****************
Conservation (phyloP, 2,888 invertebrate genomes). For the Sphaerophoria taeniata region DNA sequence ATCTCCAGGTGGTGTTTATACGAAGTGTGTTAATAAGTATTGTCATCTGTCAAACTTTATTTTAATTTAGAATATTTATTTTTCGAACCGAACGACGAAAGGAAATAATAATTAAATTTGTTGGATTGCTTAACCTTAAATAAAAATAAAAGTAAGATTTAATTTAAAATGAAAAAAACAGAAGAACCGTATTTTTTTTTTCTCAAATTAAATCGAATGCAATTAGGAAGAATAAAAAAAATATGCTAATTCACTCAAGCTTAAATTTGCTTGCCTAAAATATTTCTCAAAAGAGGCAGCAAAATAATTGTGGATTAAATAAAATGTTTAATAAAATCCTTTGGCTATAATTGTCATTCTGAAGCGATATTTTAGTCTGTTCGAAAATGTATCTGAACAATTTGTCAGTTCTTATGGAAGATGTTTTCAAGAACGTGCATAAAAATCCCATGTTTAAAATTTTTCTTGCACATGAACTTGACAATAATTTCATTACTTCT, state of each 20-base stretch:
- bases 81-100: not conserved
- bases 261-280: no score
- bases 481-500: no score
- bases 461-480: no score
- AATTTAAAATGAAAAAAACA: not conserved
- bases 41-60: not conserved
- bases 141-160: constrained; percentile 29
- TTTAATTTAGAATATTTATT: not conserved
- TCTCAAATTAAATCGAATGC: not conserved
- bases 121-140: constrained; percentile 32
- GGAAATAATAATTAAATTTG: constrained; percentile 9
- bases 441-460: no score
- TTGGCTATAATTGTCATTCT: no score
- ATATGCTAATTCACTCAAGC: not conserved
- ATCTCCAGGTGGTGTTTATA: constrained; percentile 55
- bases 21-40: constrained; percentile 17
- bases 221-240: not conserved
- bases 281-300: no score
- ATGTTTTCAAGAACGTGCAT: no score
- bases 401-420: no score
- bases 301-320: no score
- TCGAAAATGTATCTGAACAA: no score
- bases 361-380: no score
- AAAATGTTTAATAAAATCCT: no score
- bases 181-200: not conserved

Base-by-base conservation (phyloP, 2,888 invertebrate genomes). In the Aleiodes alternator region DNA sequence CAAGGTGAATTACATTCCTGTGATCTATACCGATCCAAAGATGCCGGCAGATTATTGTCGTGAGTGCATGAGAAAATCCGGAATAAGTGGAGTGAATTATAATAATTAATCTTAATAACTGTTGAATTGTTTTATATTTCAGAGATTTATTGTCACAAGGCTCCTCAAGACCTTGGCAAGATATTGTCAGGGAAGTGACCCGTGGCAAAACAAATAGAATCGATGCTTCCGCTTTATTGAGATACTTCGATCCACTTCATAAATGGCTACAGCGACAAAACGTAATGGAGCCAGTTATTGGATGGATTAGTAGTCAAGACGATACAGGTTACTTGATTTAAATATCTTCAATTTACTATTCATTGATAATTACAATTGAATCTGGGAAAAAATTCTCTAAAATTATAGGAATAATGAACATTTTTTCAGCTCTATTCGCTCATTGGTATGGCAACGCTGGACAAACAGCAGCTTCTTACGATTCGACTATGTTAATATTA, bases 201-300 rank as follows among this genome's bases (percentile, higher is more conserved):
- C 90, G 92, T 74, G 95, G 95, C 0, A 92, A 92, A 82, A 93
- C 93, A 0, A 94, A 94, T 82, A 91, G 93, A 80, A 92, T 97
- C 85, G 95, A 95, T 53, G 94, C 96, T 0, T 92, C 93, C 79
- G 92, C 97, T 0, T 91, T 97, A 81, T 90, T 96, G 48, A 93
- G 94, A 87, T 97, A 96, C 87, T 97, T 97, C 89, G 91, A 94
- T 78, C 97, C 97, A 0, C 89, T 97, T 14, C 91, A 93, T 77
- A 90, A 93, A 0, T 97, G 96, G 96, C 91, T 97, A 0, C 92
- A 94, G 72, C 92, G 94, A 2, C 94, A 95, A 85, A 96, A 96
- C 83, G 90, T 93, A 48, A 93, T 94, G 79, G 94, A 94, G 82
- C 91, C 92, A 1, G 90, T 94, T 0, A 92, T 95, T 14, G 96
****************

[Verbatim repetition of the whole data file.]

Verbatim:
Conservation (phyloP, 2,888 invertebrate genomes). For the Sphaerophoria taeniata region DNA sequence ATCTCCAGGTGGTGTTTATACGAAGTGTGTTAATAAGTATTGTCATCTGTCAAACTTTATTTTAATTTAGAATATTTATTTTTCGAACCGAACGACGAAAGGAAATAATAATTAAATTTGTTGGATTGCTTAACCTTAAATAAAAATAAAAGTAAGATTTAATTTAAAATGAAAAAAACAGAAGAACCGTATTTTTTTTTTCTCAAATTAAATCGAATGCAATTAGGAAGAATAAAAAAAATATGCTAATTCACTCAAGCTTAAATTTGCTTGCCTAAAATATTTCTCAAAAGAGGCAGCAAAATAATTGTGGATTAAATAAAATGTTTAATAAAATCCTTTGGCTATAATTGTCATTCTGAAGCGATATTTTAGTCTGTTCGAAAATGTATCTGAACAATTTGTCAGTTCTTATGGAAGATGTTTTCAAGAACGTGCATAAAAATCCCATGTTTAAAATTTTTCTTGCACATGAACTTGACAATAATTTCATTACTTCT, state of each 20-base stretch:
- bases 81-100: not conserved
- bases 261-280: no score
- bases 481-500: no score
- bases 461-480: no score
- AATTTAAAATGAAAAAAACA: not conserved
- bases 41-60: not conserved
- bases 141-160: constrained; percentile 29
- TTTAATTTAGAATATTTATT: not conserved
- TCTCAAATTAAATCGAATGC: not conserved
- bases 121-140: constrained; percentile 32
- GGAAATAATAATTAAATTTG: constrained; percentile 9
- bases 441-460: no score
- TTGGCTATAATTGTCATTCT: no score
- ATATGCTAATTCACTCAAGC: not conserved
- ATCTCCAGGTGGTGTTTATA: constrained; percentile 55
- bases 21-40: constrained; percentile 17
- bases 221-240: not conserved
- bases 281-300: no score
- ATGTTTTCAAGAACGTGCAT: no score
- bases 401-420: no score
- bases 301-320: no score
- TCGAAAATGTATCTGAACAA: no score
- bases 361-380: no score
- AAAATGTTTAATAAAATCCT: no score
- bases 181-200: not conserved

Base-by-base conservation (phyloP, 2,888 invertebrate genomes). In the Aleiodes alternator region DNA sequence CAAGGTGAATTACATTCCTGTGATCTATACCGATCCAAAGATGCCGGCAGATTATTGTCGTGAGTGCATGAGAAAATCCGGAATAAGTGGAGTGAATTATAATAATTAATCTTAATAACTGTTGAATTGTTTTATATTTCAGAGATTTATTGTCACAAGGCTCCTCAAGACCTTGGCAAGATATTGTCAGGGAAGTGACCCGTGGCAAAACAAATAGAATCGATGCTTCCGCTTTATTGAGATACTTCGATCCACTTCATAAATGGCTACAGCGACAAAACGTAATGGAGCCAGTTATTGGATGGATTAGTAGTCAAGACGATACAGGTTACTTGATTTAAATATCTTCAATTTACTATTCATTGATAATTACAATTGAATCTGGGAAAAAATTCTCTAAAATTATAGGAATAATGAACATTTTTTCAGCTCTATTCGCTCATTGGTATGGCAACGCTGGACAAACAGCAGCTTCTTACGATTCGACTATGTTAATATTA, bases 201-300 rank as follows among this genome's bases (percentile, higher is more conserved):
- C 90, G 92, T 74, G 95, G 95, C 0, A 92, A 92, A 82, A 93
- C 93, A 0, A 94, A 94, T 82, A 91, G 93, A 80, A 92, T 97
- C 85, G 95, A 95, T 53, G 94, C 96, T 0, T 92, C 93, C 79
- G 92, C 97, T 0, T 91, T 97, A 81, T 90, T 96, G 48, A 93
- G 94, A 87, T 97, A 96, C 87, T 97, T 97, C 89, G 91, A 94
- T 78, C 97, C 97, A 0, C 89, T 97, T 14, C 91, A 93, T 77
- A 90, A 93, A 0, T 97, G 96, G 96, C 91, T 97, A 0, C 92
- A 94, G 72, C 92, G 94, A 2, C 94, A 95, A 85, A 96, A 96
- C 83, G 90, T 93, A 48, A 93, T 94, G 79, G 94, A 94, G 82
- C 91, C 92, A 1, G 90, T 94, T 0, A 92, T 95, T 14, G 96